Aug 16, 2012 at 12:34pm
President Mills' Death, The Tributes and Lessons For Ghana
There have been several tributes from all walks of life since the sad and unfortunate news of the demise of our late President; Prof.
Mills was broken on that fateful day of 24th July, 2012.
They came from the clergy, statesmen, international figures, political parties, musicians, his close associates, government officials, the general public to mention but a few.
One thing that ran through all is that Prof Mills was a great man.
His qualities such as humility, fairness, firmness, selflessness, hard work, respect for time, genuine love for his people, pursuit of the interest of all, faith in God, dedication to ensuring peace to mention but a few.
If these are just mere words or tributes in the name of tradition, then I find something fundamentally wrong with the Ghanaian society.
But if these are indeed qualities that our late President exhibited in his daily activities, then I still find something fundamentally wrong with the Ghanaian society.
I am only 32 years of age; therefore I have only been able to observe the fourth republican democratic dispensation.
I also observed part of the military regime under Flt.
Rawlings even though I wasn’t politically conscious at the time.
If there was an award for the most criticized and vilified President on a daily basis by Ghanaians, then the late President Prof.
J.E.A Mills would have won undisputed.
In spite of all these, he tolerated till his death.
I am surprised and continue to be as I hear tributes from all walks of life pointing to the opposite from the kind of treatment he got from Ghanaians.
If the tributes are anything to go by, then he will be the next greatest Ghanaian leader ever, second only to Kwame Nkrumah, our first President.
Why was it difficult for us to appreciate the rare qualities of Prof.
Did we decide to turn a blind eye to them?
Were we ungrateful to him or did the dirty game of politics of insults blind us to the truth?
Could the Government’s communication team, his friends and colleagues have done better at marketing these qualities to the general public since they were closer to him than most of us?
Was he a genuine man swallowed in the dirty game of politics?
These are the few questions on my mind and I wish that fellow Ghanaians help me answer them.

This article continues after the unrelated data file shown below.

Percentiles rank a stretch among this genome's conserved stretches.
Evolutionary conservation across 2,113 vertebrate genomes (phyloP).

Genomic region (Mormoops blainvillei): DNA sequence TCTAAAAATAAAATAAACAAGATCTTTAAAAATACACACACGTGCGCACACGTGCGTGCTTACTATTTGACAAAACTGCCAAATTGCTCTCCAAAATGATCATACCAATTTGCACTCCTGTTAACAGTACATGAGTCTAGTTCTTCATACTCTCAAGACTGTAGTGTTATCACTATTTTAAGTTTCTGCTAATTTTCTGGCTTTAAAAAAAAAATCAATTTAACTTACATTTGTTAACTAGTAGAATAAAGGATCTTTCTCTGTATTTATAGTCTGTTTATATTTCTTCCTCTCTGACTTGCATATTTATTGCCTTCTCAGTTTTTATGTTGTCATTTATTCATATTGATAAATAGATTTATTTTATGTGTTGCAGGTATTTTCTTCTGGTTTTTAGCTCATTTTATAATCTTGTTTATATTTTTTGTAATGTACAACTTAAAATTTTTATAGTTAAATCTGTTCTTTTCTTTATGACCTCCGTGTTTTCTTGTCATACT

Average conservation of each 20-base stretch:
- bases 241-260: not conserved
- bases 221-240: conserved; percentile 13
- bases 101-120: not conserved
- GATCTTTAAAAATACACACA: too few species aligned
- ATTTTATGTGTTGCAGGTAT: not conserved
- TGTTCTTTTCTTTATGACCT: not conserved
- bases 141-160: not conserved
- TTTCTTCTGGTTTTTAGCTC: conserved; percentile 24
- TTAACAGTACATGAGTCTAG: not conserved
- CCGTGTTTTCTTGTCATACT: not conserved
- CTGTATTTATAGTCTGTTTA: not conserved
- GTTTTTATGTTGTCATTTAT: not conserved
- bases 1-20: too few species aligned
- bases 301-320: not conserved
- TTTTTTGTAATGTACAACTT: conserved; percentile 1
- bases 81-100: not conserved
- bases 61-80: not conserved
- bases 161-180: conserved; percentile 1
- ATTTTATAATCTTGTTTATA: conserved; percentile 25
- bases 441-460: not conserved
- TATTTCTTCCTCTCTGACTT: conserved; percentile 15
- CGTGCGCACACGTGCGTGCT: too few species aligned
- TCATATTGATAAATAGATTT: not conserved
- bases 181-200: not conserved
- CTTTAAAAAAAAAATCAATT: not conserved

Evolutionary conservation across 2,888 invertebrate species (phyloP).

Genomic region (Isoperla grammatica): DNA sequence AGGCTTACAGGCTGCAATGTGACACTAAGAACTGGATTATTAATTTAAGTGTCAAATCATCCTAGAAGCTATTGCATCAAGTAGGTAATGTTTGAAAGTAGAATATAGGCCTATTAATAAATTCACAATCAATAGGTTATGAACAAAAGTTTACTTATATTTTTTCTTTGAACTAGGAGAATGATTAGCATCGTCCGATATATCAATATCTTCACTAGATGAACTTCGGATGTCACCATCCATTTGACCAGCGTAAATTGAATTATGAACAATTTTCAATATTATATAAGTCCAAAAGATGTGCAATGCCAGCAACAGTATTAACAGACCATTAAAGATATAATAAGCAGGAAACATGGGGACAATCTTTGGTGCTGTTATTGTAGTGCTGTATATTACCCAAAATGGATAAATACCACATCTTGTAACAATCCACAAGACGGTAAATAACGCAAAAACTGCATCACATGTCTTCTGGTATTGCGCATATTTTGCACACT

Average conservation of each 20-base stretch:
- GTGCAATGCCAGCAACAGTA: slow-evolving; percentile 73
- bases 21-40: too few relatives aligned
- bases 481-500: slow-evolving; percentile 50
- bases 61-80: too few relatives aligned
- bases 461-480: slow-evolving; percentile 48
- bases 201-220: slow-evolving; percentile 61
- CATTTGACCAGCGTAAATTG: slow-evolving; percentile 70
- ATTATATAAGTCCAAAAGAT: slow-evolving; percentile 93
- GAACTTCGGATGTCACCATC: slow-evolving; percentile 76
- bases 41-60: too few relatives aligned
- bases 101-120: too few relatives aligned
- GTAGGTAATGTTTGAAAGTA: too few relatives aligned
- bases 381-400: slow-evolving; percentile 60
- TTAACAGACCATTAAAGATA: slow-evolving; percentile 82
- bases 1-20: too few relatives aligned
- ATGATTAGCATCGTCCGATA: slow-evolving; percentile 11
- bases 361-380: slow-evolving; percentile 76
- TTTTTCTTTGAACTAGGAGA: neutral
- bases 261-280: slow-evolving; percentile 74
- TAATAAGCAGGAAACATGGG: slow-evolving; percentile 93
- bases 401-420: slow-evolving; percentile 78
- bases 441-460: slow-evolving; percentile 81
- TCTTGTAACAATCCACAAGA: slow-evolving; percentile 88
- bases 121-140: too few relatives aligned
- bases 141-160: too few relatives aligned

Our current set-up as a society fundamentally, gives very little incentive (if any at all) for people to exhibit good qualities as our late President did.
We do not celebrate greatness.
For instance let a village school score 100% in their exams despite their challenges and they might not even get any attention in the media.
Therefore, the teachers and other stakeholders who ensured this feat was achieved might not be encouraged to improve the next year.
But let the same school score 0% the following year and the entire media will scavenge on that news item, discuss the possible causes and the way forward.
After that, enthusiastic discussion, nothing might be done again and the challenges will remain unresolved.
I wish that as we mourn the death of our late President, we also learn to appreciate people for whom they are and not wait till they are dead before we celebrate them as is the case of Prof.
Government and leadership in all sectors of the economy and politics must learn to put in place structures to celebrate good leadership qualities.
When this is done, it will encourage others to emulate their good works.
In conclusion, I dare say that if there is any path to real development for Ghana, it will be that of the time-tested values of humility, fairness, firmness, selflessness, hard work, respect for time, genuine pursuit for the interest of all, faith in God and dedication to ensuring peace as our late President has exhibited will be that path.
May God grant us the grace to learn and pursue these as we seek the progress of Ghana!
God bless our homeland Ghana and make our Nation greater and stronger!
BY ANTHONY SELASE SABAH (DEVELOPMENT WORKER)
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